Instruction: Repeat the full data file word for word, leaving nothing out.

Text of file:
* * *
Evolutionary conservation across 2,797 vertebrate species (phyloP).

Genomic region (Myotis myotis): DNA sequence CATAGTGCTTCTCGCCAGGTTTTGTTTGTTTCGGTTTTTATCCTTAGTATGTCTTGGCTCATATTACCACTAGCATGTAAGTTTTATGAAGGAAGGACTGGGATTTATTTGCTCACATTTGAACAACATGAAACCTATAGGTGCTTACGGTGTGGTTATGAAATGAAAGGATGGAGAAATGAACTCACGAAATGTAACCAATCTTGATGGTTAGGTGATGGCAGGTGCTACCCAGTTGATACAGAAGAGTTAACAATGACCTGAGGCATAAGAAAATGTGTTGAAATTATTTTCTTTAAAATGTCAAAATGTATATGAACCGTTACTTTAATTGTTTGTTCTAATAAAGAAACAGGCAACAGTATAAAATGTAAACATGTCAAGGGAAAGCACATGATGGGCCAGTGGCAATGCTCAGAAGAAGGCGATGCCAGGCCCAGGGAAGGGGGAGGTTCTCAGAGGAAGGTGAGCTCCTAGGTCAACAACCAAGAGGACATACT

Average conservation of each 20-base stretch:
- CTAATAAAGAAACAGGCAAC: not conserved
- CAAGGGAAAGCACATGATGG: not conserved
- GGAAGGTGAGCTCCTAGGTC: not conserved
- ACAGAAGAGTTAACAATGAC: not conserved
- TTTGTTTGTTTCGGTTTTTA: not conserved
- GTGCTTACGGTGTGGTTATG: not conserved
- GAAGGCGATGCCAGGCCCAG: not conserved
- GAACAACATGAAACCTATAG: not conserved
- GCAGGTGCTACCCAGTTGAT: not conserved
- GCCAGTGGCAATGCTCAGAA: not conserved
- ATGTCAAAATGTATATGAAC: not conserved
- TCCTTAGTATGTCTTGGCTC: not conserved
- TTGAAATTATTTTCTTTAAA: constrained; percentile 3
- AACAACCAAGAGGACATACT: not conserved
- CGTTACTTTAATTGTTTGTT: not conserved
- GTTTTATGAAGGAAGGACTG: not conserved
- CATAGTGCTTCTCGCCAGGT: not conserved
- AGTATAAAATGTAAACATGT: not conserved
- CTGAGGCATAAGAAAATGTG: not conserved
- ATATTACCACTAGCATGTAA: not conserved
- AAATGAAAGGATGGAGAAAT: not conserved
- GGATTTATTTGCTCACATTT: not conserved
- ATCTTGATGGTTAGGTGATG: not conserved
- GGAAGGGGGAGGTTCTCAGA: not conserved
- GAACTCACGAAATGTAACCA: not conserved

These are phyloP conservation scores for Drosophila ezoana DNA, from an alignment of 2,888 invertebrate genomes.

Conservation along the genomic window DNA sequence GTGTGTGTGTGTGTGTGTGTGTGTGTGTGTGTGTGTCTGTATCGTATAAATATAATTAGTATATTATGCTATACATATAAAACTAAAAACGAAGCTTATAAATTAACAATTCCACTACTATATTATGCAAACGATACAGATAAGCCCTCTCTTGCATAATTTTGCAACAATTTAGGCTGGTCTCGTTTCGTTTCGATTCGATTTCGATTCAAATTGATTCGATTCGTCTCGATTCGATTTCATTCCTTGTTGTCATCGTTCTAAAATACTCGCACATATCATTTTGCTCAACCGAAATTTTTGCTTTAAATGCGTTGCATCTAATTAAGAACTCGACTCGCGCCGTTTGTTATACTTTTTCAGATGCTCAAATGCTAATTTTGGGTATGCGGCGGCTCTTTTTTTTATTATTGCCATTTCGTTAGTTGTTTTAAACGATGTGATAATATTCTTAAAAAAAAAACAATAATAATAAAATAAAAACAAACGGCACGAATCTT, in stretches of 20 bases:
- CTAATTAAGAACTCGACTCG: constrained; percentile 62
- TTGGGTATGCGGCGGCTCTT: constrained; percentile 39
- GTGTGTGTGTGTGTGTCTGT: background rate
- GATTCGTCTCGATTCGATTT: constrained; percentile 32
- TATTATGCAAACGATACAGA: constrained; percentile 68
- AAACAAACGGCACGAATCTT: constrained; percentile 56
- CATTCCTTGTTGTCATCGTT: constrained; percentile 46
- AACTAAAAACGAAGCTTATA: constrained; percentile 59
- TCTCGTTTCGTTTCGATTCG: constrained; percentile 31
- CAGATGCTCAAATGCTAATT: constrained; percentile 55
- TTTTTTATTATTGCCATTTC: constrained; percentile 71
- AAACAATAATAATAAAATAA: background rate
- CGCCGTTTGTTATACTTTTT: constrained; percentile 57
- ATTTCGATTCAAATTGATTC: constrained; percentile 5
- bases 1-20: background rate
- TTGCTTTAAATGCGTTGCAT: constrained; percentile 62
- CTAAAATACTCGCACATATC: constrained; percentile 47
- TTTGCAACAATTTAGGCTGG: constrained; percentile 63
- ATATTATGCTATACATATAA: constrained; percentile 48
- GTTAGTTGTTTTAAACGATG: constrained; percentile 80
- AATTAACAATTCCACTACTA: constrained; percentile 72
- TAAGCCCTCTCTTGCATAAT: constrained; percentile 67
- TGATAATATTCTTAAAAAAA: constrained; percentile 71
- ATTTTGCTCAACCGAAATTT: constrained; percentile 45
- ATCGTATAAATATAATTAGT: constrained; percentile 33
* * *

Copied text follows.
Evolutionary conservation across 2,797 vertebrate species (phyloP).

Genomic region (Myotis myotis): DNA sequence CATAGTGCTTCTCGCCAGGTTTTGTTTGTTTCGGTTTTTATCCTTAGTATGTCTTGGCTCATATTACCACTAGCATGTAAGTTTTATGAAGGAAGGACTGGGATTTATTTGCTCACATTTGAACAACATGAAACCTATAGGTGCTTACGGTGTGGTTATGAAATGAAAGGATGGAGAAATGAACTCACGAAATGTAACCAATCTTGATGGTTAGGTGATGGCAGGTGCTACCCAGTTGATACAGAAGAGTTAACAATGACCTGAGGCATAAGAAAATGTGTTGAAATTATTTTCTTTAAAATGTCAAAATGTATATGAACCGTTACTTTAATTGTTTGTTCTAATAAAGAAACAGGCAACAGTATAAAATGTAAACATGTCAAGGGAAAGCACATGATGGGCCAGTGGCAATGCTCAGAAGAAGGCGATGCCAGGCCCAGGGAAGGGGGAGGTTCTCAGAGGAAGGTGAGCTCCTAGGTCAACAACCAAGAGGACATACT

Average conservation of each 20-base stretch:
- CTAATAAAGAAACAGGCAAC: not conserved
- CAAGGGAAAGCACATGATGG: not conserved
- GGAAGGTGAGCTCCTAGGTC: not conserved
- ACAGAAGAGTTAACAATGAC: not conserved
- TTTGTTTGTTTCGGTTTTTA: not conserved
- GTGCTTACGGTGTGGTTATG: not conserved
- GAAGGCGATGCCAGGCCCAG: not conserved
- GAACAACATGAAACCTATAG: not conserved
- GCAGGTGCTACCCAGTTGAT: not conserved
- GCCAGTGGCAATGCTCAGAA: not conserved
- ATGTCAAAATGTATATGAAC: not conserved
- TCCTTAGTATGTCTTGGCTC: not conserved
- TTGAAATTATTTTCTTTAAA: constrained; percentile 3
- AACAACCAAGAGGACATACT: not conserved
- CGTTACTTTAATTGTTTGTT: not conserved
- GTTTTATGAAGGAAGGACTG: not conserved
- CATAGTGCTTCTCGCCAGGT: not conserved
- AGTATAAAATGTAAACATGT: not conserved
- CTGAGGCATAAGAAAATGTG: not conserved
- ATATTACCACTAGCATGTAA: not conserved
- AAATGAAAGGATGGAGAAAT: not conserved
- GGATTTATTTGCTCACATTT: not conserved
- ATCTTGATGGTTAGGTGATG: not conserved
- GGAAGGGGGAGGTTCTCAGA: not conserved
- GAACTCACGAAATGTAACCA: not conserved

These are phyloP conservation scores for Drosophila ezoana DNA, from an alignment of 2,888 invertebrate genomes.

Conservation along the genomic window DNA sequence GTGTGTGTGTGTGTGTGTGTGTGTGTGTGTGTGTGTCTGTATCGTATAAATATAATTAGTATATTATGCTATACATATAAAACTAAAAACGAAGCTTATAAATTAACAATTCCACTACTATATTATGCAAACGATACAGATAAGCCCTCTCTTGCATAATTTTGCAACAATTTAGGCTGGTCTCGTTTCGTTTCGATTCGATTTCGATTCAAATTGATTCGATTCGTCTCGATTCGATTTCATTCCTTGTTGTCATCGTTCTAAAATACTCGCACATATCATTTTGCTCAACCGAAATTTTTGCTTTAAATGCGTTGCATCTAATTAAGAACTCGACTCGCGCCGTTTGTTATACTTTTTCAGATGCTCAAATGCTAATTTTGGGTATGCGGCGGCTCTTTTTTTTATTATTGCCATTTCGTTAGTTGTTTTAAACGATGTGATAATATTCTTAAAAAAAAAACAATAATAATAAAATAAAAACAAACGGCACGAATCTT, in stretches of 20 bases:
- CTAATTAAGAACTCGACTCG: constrained; percentile 62
- TTGGGTATGCGGCGGCTCTT: constrained; percentile 39
- GTGTGTGTGTGTGTGTCTGT: background rate
- GATTCGTCTCGATTCGATTT: constrained; percentile 32
- TATTATGCAAACGATACAGA: constrained; percentile 68
- AAACAAACGGCACGAATCTT: constrained; percentile 56
- CATTCCTTGTTGTCATCGTT: constrained; percentile 46
- AACTAAAAACGAAGCTTATA: constrained; percentile 59
- TCTCGTTTCGTTTCGATTCG: constrained; percentile 31
- CAGATGCTCAAATGCTAATT: constrained; percentile 55
- TTTTTTATTATTGCCATTTC: constrained; percentile 71
- AAACAATAATAATAAAATAA: background rate
- CGCCGTTTGTTATACTTTTT: constrained; percentile 57
- ATTTCGATTCAAATTGATTC: constrained; percentile 5
- bases 1-20: background rate
- TTGCTTTAAATGCGTTGCAT: constrained; percentile 62
- CTAAAATACTCGCACATATC: constrained; percentile 47
- TTTGCAACAATTTAGGCTGG: constrained; percentile 63
- ATATTATGCTATACATATAA: constrained; percentile 48
- GTTAGTTGTTTTAAACGATG: constrained; percentile 80
- AATTAACAATTCCACTACTA: constrained; percentile 72
- TAAGCCCTCTCTTGCATAAT: constrained; percentile 67
- TGATAATATTCTTAAAAAAA: constrained; percentile 71
- ATTTTGCTCAACCGAAATTT: constrained; percentile 45
- ATCGTATAAATATAATTAGT: constrained; percentile 33